More Stories Like This

Federal Court to Rehear Apache Stronghold’s Case to Protect Sacred Site
Polluted Lands Persist on Leech Lake Indian Reservation
Rep. Peltola Calls for Federal Disaster Funding for Crab Fisheries
California Senators Introduce Legislation to Recognize Tule River Tribe’s Water Rights
New Mexico’s Heinrich, Leger Fernández Introduce Bicameral Bills To Approve Water Rights Settlements For 4 Pueblos

You’re reading the first draft of history. 

November is  Native American Heritage Month in the United States. We feel like every month — and every day — is a reason for celebrating Native Americans and our heritage. That’s what we try to do here at Native News Online, with stories each day that celebrate, inform and uplift American Indian and Alaska Native people. Over the past year or so, we have been especially busy with three important reporting projects that are having an impact across Indian Country:

  • Indian Boarding Schools. We’ve reported and published more than 150 stories and special live stream video events to help shine a light on the dark era of boarding schools — and help create momentum for change.
  • Native Health Desk. Launched in January, this reporting initiative was created to heighten awareness of Native American health inequities and spotlight pockets of progress in Indian Country. So far we’ve reported and published nearly 120 stories and launched a monthly health newsletter that reaches more than 23,000 readers.  
  • Native Bidaske. In March, we launched this live stream interview program to highlight the work of Native Americans who are making news and leading change in Indian Country.  We have hosted guests from the federal government and Native rights advocates as well as Indigenous actors, comedians, journalists and models.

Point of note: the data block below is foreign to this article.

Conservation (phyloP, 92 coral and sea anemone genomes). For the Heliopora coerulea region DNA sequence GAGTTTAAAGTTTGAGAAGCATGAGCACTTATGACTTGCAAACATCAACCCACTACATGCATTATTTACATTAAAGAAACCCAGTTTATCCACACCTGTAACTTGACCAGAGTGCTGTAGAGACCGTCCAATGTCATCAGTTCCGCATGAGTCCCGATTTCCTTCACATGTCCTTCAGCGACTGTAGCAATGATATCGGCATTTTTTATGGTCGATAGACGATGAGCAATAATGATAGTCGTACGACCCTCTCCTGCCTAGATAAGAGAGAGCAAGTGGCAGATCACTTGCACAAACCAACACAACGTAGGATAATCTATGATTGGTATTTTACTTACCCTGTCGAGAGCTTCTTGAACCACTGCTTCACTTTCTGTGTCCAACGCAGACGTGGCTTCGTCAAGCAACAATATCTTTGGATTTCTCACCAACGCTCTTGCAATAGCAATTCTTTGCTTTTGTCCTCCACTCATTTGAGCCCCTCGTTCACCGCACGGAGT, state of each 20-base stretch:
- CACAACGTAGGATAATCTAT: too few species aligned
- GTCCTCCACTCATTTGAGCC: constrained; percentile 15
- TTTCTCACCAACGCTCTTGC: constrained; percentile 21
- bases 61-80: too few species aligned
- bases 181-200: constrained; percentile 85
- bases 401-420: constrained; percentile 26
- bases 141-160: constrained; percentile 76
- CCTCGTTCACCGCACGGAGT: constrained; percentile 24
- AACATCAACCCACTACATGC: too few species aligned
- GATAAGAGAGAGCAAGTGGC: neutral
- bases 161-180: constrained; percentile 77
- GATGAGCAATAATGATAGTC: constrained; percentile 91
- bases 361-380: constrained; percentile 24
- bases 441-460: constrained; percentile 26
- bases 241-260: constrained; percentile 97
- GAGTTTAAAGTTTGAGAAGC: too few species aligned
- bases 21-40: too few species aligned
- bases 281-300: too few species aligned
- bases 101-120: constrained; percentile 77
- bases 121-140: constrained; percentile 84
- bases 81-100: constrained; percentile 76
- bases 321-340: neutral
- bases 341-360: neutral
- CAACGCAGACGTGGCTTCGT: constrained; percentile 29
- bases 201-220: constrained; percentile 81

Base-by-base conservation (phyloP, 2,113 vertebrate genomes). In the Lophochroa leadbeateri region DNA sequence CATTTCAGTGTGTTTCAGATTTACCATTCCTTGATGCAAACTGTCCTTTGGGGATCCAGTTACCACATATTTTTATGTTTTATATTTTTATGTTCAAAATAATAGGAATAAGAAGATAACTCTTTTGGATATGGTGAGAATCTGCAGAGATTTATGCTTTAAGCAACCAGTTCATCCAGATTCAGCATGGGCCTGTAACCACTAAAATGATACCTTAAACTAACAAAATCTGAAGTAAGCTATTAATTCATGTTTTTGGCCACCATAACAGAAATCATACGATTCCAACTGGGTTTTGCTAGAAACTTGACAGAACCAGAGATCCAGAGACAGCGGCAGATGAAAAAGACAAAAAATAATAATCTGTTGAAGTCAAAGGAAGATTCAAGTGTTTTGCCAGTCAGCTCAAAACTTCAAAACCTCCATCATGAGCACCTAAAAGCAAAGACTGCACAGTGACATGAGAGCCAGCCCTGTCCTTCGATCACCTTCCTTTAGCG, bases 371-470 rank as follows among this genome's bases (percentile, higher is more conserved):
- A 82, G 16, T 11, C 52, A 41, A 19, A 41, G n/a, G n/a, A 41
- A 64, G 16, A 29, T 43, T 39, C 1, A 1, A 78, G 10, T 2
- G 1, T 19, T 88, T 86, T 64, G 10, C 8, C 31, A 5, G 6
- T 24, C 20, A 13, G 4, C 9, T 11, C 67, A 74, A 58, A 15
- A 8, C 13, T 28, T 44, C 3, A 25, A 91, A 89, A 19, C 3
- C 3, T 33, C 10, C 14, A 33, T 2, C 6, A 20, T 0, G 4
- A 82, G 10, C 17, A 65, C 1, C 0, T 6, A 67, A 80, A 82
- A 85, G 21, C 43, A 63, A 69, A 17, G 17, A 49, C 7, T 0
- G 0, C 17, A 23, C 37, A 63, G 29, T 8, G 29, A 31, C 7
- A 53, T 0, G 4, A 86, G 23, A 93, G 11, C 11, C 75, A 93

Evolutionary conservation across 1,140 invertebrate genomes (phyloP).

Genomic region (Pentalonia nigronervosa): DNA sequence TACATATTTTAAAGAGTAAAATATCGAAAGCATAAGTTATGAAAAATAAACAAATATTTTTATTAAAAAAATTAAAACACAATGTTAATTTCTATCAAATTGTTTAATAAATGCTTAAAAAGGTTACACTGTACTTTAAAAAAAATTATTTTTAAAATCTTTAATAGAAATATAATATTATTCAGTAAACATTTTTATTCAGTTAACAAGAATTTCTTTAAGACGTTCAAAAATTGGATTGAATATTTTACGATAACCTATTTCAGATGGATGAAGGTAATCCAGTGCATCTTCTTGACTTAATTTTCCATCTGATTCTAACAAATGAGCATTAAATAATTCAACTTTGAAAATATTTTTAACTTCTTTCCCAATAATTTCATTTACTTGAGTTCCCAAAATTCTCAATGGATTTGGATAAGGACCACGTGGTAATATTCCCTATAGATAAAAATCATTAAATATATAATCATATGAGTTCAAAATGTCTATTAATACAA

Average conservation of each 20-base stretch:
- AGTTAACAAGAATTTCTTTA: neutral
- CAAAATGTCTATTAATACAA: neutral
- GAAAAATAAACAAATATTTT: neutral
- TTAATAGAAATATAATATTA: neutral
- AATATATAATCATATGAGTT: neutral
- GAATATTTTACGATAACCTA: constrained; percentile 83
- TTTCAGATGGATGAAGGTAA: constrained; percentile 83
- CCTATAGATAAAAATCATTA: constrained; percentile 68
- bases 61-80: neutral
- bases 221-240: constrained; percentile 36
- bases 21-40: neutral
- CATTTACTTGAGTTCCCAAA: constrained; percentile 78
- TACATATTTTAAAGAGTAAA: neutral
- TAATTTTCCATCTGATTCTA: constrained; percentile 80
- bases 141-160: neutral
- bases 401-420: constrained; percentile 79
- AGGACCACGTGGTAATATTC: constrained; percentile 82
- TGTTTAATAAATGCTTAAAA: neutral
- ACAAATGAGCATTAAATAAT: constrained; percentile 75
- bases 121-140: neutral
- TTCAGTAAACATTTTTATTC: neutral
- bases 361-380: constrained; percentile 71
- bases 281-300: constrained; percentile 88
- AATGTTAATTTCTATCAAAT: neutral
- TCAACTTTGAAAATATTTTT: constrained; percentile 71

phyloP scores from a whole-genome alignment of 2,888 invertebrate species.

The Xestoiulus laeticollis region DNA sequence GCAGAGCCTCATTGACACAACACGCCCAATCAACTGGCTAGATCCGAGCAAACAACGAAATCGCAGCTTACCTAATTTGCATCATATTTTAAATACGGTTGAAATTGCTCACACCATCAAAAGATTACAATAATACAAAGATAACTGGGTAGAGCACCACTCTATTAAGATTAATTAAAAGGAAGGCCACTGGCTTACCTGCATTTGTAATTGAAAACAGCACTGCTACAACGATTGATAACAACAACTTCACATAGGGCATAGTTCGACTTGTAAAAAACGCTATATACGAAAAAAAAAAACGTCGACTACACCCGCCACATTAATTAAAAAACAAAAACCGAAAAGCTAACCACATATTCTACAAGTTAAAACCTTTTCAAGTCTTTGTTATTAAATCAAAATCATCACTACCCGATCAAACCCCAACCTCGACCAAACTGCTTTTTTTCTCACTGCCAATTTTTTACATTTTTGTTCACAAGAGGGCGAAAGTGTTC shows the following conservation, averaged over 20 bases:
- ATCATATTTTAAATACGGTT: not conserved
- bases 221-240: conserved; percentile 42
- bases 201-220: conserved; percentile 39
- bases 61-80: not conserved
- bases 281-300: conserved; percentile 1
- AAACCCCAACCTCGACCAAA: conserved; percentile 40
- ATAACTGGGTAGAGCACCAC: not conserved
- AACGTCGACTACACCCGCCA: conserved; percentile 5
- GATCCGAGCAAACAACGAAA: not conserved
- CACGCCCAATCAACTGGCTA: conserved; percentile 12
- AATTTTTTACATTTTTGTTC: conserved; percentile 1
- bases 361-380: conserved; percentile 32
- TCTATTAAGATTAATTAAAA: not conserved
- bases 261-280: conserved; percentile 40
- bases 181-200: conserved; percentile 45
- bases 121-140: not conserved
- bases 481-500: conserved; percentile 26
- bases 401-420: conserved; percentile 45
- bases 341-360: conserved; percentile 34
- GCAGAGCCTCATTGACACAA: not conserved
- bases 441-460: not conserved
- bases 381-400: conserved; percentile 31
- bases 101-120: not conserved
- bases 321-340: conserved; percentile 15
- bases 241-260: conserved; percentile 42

We hope you will join us in celebrating Native American heritage and history this November and invite you to consider the old adage that “Journalism is the first draft of history.” If you appreciate the voice Native News Online gives to Native American people, we hope you will support our work with a donation so we can build our newsroom and continue to amplify Native voices and Native perspectives.

Any contribution — big or small — helps us remain a force for change in Indian Country and continue telling the stories that are so often ignored, erased or overlooked.  Most often, our donors make a one-time gift of $20 or more, while many choose to make a recurring monthly donation of $5 or $10.  Whatever you can do, it helps fund our Indigenous-led newsroom and our ability to cover Native news. 

Donate to Native News Online today and support independent Indigenous journalism. Thank you. 

About The Author
Native News Online Staff
Author: Native News Online StaffEmail: This email address is being protected from spambots. You need JavaScript enabled to view it.
Native News Online is one of the most-read publications covering Indian Country and the news that matters to American Indians, Alaska Natives and other Indigenous people. Reach out to us at [email protected]